Directed by Francine Parker (1972)
This is a long suppressed documentary about tours conducted by Jane Fonda, Donald Sutherland, Soul and R&B artist Swamp Dog and other anti-war actors and musicians during the early 1970s. The brainchild of Vietnam Veterans Against the War, tours featured songs and skits from newsletters published by serving GIs. They were performed outside military bases in Hawaii, the Philippines, Okinawa and mainland Japan, the main staging areas for troops bound for Vietnam. It was enormously popular with troops.
Skits songs that were especially popular concerned “fragging”* and other forms of non-cooperation with officers, the Black Convention movement that formed among African American GIs, narcotics smuggling by the CIA and South Vietnamese Army and the blatantly sexist treatment of female recruits.
The film intersperses actual footage of tours with GI interviews at each of the bases. The majority of interviewees have been deeply politicized by their Vietnam experiences. The film also backgrounds the long time US occupation of the island of Okinawa. During their stay in Okinawa, tour members participate in a picket of striking Okinawa workers employed at the US military base. At the time, their average pay was less than a dollar a day.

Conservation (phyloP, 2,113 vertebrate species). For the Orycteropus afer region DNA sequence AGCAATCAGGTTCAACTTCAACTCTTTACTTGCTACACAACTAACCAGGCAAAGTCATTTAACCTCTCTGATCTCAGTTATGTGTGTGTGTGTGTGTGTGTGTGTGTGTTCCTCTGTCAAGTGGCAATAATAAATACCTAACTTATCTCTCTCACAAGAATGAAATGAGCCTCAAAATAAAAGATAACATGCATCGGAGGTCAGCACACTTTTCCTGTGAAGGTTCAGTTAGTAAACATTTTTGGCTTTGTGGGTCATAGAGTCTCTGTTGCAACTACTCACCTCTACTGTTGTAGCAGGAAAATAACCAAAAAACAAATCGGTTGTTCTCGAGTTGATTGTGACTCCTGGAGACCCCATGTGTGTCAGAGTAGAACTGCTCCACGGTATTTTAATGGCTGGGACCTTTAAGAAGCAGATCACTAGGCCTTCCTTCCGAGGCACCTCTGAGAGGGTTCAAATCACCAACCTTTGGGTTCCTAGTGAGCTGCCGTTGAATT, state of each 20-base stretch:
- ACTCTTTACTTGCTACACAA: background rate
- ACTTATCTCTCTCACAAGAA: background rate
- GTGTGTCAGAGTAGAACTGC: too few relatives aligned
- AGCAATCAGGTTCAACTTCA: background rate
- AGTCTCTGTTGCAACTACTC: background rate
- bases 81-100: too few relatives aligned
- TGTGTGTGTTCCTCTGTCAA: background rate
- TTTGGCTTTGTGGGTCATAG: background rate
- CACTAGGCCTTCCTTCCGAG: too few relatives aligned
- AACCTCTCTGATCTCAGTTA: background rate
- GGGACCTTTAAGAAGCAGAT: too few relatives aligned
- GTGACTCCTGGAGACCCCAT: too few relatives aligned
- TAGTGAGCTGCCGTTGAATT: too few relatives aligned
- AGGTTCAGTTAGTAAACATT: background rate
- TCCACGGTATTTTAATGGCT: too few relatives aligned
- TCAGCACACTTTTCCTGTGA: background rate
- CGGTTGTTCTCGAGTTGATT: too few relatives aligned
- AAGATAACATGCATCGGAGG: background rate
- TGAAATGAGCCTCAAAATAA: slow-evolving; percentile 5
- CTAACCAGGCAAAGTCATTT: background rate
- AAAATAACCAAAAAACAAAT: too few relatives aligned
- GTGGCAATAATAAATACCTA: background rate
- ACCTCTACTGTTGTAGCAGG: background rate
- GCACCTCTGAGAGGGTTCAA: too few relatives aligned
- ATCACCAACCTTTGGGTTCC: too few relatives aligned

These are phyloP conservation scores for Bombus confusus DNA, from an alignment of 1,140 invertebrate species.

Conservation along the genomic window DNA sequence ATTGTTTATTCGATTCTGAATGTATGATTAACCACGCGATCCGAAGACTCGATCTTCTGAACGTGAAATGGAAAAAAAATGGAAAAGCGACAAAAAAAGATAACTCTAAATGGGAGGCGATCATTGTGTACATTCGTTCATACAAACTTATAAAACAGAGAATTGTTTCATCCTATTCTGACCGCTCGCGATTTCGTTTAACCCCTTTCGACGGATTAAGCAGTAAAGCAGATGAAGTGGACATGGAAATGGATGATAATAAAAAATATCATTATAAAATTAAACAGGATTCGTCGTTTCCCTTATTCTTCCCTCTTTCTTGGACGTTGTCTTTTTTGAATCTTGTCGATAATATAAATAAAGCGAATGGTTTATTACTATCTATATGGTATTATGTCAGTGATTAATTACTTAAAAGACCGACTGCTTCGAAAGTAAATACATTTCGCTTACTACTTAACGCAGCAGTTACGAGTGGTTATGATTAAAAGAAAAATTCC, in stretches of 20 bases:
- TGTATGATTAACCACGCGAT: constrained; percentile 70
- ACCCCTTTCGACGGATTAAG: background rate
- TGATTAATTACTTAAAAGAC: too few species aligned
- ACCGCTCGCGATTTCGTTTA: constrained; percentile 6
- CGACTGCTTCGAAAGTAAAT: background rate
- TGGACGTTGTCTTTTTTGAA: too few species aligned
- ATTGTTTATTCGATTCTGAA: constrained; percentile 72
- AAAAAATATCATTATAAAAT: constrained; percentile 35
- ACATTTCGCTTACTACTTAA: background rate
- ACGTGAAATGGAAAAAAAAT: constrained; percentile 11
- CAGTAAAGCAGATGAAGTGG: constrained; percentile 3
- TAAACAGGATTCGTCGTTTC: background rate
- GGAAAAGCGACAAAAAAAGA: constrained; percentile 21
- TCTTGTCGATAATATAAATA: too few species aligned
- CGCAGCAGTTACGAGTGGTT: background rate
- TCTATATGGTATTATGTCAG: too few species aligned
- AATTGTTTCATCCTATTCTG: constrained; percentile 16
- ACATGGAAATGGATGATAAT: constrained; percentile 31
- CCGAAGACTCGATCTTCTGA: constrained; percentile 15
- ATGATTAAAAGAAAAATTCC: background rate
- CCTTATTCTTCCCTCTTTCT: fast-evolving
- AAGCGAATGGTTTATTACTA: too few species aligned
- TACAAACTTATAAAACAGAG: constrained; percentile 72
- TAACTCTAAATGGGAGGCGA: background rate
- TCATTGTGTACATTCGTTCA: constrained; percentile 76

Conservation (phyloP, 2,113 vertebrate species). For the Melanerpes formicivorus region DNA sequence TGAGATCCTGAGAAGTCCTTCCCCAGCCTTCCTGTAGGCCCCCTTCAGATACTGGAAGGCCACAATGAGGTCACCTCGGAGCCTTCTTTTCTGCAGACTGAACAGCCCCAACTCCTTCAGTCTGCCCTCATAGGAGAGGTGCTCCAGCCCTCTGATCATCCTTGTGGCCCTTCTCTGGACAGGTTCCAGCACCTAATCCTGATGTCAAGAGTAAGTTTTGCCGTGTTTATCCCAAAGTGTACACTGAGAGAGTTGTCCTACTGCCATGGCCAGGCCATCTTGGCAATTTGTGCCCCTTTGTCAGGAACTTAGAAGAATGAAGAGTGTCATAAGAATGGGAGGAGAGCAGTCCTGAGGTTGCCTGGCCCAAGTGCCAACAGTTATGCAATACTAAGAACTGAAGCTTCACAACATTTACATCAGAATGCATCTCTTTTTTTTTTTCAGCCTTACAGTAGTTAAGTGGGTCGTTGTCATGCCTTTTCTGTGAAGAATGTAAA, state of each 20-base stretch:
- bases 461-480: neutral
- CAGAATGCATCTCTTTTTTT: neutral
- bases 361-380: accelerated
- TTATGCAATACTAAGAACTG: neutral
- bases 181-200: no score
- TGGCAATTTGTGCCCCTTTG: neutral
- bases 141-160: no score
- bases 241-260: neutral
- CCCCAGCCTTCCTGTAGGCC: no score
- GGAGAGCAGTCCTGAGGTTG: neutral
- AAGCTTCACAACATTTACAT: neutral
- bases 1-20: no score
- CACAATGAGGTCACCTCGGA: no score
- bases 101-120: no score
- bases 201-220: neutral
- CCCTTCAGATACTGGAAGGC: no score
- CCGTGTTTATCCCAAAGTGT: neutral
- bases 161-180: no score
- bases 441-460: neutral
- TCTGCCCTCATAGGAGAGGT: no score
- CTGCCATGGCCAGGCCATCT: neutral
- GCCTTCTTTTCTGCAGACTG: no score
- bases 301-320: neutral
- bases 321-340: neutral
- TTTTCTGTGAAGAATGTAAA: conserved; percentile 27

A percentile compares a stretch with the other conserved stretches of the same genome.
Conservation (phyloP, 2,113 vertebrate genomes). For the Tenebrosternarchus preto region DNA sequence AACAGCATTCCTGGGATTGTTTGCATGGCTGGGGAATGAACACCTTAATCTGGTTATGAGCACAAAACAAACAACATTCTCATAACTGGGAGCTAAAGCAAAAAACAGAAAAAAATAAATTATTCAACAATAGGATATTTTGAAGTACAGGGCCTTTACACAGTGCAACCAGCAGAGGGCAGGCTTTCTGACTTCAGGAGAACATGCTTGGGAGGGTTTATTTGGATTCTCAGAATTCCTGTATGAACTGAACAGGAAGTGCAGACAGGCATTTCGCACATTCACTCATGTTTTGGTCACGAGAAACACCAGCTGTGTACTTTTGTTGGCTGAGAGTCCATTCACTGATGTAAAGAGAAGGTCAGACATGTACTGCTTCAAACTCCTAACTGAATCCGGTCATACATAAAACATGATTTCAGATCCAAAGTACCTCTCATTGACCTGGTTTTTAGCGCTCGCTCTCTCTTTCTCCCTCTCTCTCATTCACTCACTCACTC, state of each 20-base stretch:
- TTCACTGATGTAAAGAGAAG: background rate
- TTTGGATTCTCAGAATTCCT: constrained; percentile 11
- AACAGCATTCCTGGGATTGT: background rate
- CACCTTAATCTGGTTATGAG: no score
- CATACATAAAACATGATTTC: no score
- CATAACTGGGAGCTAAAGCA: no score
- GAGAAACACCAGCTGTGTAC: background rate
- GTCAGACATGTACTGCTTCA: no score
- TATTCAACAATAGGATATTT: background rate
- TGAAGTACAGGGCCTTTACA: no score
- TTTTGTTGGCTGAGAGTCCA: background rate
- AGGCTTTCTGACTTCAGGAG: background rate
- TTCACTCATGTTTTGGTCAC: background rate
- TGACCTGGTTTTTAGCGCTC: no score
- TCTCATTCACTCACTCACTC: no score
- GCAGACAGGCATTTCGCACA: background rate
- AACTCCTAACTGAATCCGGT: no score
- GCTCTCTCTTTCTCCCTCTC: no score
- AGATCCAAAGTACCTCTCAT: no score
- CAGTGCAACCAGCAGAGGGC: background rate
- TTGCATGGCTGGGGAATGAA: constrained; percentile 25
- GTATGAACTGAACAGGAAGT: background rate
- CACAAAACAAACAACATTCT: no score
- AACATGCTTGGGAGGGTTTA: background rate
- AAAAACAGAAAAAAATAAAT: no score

*The title FTA refers to the tour’s theme song “Foxtrot, Tango, Alpha – Free the Army.” “Free the Army” was a euphemism for “Fuck the Army,” a parody on the 1970s Army slogan “Fun, Travel and Adventure.”
**Fragging refers to the deliberate killing or attempted killing of superior officers by the troops serving under them.
The film can be viewed free at Kanopy.